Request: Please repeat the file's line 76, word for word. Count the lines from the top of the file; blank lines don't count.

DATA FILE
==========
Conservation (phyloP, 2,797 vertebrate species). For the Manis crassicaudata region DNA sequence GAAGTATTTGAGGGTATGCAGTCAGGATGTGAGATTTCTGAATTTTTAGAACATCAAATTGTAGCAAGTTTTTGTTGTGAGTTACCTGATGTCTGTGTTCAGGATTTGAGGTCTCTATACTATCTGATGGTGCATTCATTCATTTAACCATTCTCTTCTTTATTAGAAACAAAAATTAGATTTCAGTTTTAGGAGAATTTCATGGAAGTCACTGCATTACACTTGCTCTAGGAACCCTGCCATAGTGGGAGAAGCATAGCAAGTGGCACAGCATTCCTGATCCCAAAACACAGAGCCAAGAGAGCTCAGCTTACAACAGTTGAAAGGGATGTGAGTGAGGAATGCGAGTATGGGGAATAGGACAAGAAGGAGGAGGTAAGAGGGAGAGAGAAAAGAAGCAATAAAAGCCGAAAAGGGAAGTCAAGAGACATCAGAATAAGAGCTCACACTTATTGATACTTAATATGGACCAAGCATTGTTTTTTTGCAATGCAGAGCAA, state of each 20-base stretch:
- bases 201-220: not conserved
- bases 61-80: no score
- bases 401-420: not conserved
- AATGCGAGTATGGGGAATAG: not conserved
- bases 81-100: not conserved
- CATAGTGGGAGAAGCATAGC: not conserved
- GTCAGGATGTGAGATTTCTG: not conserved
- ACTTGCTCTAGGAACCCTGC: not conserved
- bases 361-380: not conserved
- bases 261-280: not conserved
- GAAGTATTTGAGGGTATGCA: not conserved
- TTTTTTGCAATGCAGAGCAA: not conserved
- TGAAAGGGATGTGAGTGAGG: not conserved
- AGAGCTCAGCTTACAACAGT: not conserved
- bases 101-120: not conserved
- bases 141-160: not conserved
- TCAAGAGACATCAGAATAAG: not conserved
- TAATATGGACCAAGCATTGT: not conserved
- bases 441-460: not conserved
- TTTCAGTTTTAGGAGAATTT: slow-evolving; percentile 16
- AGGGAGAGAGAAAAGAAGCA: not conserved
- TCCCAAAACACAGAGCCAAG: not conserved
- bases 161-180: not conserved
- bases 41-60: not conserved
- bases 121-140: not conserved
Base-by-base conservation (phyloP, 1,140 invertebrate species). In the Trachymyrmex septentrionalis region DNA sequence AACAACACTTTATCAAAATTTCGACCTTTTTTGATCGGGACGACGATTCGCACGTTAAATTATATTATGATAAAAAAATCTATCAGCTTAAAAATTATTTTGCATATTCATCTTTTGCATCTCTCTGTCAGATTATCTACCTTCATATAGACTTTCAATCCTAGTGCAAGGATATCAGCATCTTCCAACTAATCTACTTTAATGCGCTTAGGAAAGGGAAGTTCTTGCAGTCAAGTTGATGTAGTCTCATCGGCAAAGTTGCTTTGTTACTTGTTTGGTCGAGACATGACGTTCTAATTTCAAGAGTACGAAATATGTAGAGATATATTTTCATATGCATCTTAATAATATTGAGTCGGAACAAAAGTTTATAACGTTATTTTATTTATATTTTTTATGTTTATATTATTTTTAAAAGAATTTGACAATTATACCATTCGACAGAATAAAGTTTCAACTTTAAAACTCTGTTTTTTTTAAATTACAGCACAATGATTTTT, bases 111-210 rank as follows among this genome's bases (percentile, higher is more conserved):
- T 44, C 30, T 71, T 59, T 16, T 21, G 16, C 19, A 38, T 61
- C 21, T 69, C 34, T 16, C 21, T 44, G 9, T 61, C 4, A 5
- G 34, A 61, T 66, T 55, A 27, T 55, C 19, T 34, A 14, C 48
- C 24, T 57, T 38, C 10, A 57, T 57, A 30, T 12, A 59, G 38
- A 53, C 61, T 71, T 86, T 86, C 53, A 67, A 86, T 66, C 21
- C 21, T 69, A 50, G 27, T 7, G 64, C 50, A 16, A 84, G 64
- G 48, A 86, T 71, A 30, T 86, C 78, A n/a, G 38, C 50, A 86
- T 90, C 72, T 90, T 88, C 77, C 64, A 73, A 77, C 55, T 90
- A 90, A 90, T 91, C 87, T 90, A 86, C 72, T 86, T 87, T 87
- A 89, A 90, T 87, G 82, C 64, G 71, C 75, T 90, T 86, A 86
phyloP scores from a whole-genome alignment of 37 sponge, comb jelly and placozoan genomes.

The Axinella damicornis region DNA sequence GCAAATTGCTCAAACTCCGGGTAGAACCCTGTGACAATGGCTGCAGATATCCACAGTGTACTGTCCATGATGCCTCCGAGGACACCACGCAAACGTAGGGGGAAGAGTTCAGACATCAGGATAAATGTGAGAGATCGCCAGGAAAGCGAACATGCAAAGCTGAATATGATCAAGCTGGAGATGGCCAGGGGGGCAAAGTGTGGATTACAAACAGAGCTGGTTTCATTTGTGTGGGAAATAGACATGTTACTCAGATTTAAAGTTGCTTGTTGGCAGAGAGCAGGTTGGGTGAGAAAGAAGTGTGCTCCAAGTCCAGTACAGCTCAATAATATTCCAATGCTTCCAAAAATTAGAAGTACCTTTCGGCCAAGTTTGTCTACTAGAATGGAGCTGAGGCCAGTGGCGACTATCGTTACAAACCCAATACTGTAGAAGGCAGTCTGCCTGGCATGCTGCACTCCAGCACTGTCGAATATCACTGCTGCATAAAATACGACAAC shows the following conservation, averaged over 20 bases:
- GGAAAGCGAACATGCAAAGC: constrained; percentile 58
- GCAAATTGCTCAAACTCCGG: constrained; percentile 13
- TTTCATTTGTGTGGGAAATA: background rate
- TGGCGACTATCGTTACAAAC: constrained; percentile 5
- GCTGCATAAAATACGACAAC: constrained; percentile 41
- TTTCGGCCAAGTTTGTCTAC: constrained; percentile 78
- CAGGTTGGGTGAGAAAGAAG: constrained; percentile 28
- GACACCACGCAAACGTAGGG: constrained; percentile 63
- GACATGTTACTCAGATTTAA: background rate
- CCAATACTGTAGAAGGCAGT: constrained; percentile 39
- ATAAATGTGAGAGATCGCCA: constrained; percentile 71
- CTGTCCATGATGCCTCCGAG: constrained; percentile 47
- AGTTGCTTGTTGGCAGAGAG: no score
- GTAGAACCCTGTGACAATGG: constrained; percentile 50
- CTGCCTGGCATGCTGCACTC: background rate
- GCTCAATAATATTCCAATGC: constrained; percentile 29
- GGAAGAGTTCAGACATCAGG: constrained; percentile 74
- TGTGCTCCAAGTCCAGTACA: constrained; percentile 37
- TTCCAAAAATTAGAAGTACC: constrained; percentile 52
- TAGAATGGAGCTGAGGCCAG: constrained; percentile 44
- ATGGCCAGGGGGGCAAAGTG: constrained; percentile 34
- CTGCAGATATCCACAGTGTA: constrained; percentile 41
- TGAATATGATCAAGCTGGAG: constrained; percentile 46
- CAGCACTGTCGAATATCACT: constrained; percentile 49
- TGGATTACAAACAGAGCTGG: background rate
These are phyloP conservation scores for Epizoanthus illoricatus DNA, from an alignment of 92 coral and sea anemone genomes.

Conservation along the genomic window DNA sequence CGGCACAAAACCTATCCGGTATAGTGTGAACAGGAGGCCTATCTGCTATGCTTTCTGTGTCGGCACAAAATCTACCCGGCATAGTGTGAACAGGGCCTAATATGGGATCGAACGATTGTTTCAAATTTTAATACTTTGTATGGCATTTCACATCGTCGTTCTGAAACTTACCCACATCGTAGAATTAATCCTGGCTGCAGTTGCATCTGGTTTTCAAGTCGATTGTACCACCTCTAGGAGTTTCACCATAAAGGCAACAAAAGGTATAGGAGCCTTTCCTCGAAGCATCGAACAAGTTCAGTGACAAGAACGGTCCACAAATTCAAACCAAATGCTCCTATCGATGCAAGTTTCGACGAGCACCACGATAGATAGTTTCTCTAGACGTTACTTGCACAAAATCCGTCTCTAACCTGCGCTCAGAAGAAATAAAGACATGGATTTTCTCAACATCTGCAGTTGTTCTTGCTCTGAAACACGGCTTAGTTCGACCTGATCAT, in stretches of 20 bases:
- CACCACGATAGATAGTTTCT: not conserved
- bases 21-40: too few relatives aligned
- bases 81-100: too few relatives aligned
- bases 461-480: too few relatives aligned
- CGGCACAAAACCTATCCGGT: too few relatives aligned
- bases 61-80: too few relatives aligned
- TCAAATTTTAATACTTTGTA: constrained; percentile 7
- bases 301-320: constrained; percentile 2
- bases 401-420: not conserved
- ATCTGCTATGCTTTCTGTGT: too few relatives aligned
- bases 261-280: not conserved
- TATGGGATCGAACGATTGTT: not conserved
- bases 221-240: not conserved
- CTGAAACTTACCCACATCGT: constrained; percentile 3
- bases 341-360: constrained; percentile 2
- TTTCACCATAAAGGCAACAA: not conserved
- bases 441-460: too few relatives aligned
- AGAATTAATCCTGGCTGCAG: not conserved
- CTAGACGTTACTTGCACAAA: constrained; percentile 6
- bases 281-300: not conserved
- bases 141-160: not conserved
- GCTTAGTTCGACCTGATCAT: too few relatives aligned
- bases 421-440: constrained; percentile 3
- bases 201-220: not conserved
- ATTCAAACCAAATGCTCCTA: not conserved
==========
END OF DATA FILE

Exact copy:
- ATCTGCTATGCTTTCTGTGT: too few relatives aligned